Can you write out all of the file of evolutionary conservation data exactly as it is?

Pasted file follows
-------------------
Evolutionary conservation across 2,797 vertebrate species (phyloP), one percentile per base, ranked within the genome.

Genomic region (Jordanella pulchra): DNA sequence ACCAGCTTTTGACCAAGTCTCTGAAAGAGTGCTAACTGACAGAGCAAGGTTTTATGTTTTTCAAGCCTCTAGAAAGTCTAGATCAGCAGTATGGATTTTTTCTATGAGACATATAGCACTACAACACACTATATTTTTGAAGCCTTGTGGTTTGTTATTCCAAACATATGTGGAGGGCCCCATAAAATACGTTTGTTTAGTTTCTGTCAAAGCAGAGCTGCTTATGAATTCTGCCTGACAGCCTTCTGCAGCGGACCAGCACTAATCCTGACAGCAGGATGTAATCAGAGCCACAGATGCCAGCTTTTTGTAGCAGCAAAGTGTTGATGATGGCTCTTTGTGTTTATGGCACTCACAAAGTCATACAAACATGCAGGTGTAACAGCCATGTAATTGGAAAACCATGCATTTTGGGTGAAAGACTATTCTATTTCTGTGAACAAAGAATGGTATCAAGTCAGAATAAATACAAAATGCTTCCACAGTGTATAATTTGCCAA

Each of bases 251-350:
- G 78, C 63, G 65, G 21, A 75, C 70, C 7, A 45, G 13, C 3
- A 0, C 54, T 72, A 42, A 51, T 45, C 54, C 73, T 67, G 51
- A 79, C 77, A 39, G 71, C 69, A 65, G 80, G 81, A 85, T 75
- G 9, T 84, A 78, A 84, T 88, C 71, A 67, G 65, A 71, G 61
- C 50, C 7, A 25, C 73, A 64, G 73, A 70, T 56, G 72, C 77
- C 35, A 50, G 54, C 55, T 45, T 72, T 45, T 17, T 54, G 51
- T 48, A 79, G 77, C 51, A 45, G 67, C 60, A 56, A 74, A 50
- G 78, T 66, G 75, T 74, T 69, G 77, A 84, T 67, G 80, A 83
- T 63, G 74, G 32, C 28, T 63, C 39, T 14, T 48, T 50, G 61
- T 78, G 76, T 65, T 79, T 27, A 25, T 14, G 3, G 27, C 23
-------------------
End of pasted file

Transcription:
Evolutionary conservation across 2,797 vertebrate species (phyloP), one percentile per base, ranked within the genome.

Genomic region (Jordanella pulchra): DNA sequence ACCAGCTTTTGACCAAGTCTCTGAAAGAGTGCTAACTGACAGAGCAAGGTTTTATGTTTTTCAAGCCTCTAGAAAGTCTAGATCAGCAGTATGGATTTTTTCTATGAGACATATAGCACTACAACACACTATATTTTTGAAGCCTTGTGGTTTGTTATTCCAAACATATGTGGAGGGCCCCATAAAATACGTTTGTTTAGTTTCTGTCAAAGCAGAGCTGCTTATGAATTCTGCCTGACAGCCTTCTGCAGCGGACCAGCACTAATCCTGACAGCAGGATGTAATCAGAGCCACAGATGCCAGCTTTTTGTAGCAGCAAAGTGTTGATGATGGCTCTTTGTGTTTATGGCACTCACAAAGTCATACAAACATGCAGGTGTAACAGCCATGTAATTGGAAAACCATGCATTTTGGGTGAAAGACTATTCTATTTCTGTGAACAAAGAATGGTATCAAGTCAGAATAAATACAAAATGCTTCCACAGTGTATAATTTGCCAA

Each of bases 251-350:
- G 78, C 63, G 65, G 21, A 75, C 70, C 7, A 45, G 13, C 3
- A 0, C 54, T 72, A 42, A 51, T 45, C 54, C 73, T 67, G 51
- A 79, C 77, A 39, G 71, C 69, A 65, G 80, G 81, A 85, T 75
- G 9, T 84, A 78, A 84, T 88, C 71, A 67, G 65, A 71, G 61
- C 50, C 7, A 25, C 73, A 64, G 73, A 70, T 56, G 72, C 77
- C 35, A 50, G 54, C 55, T 45, T 72, T 45, T 17, T 54, G 51
- T 48, A 79, G 77, C 51, A 45, G 67, C 60, A 56, A 74, A 50
- G 78, T 66, G 75, T 74, T 69, G 77, A 84, T 67, G 80, A 83
- T 63, G 74, G 32, C 28, T 63, C 39, T 14, T 48, T 50, G 61
- T 78, G 76, T 65, T 79, T 27, A 25, T 14, G 3, G 27, C 23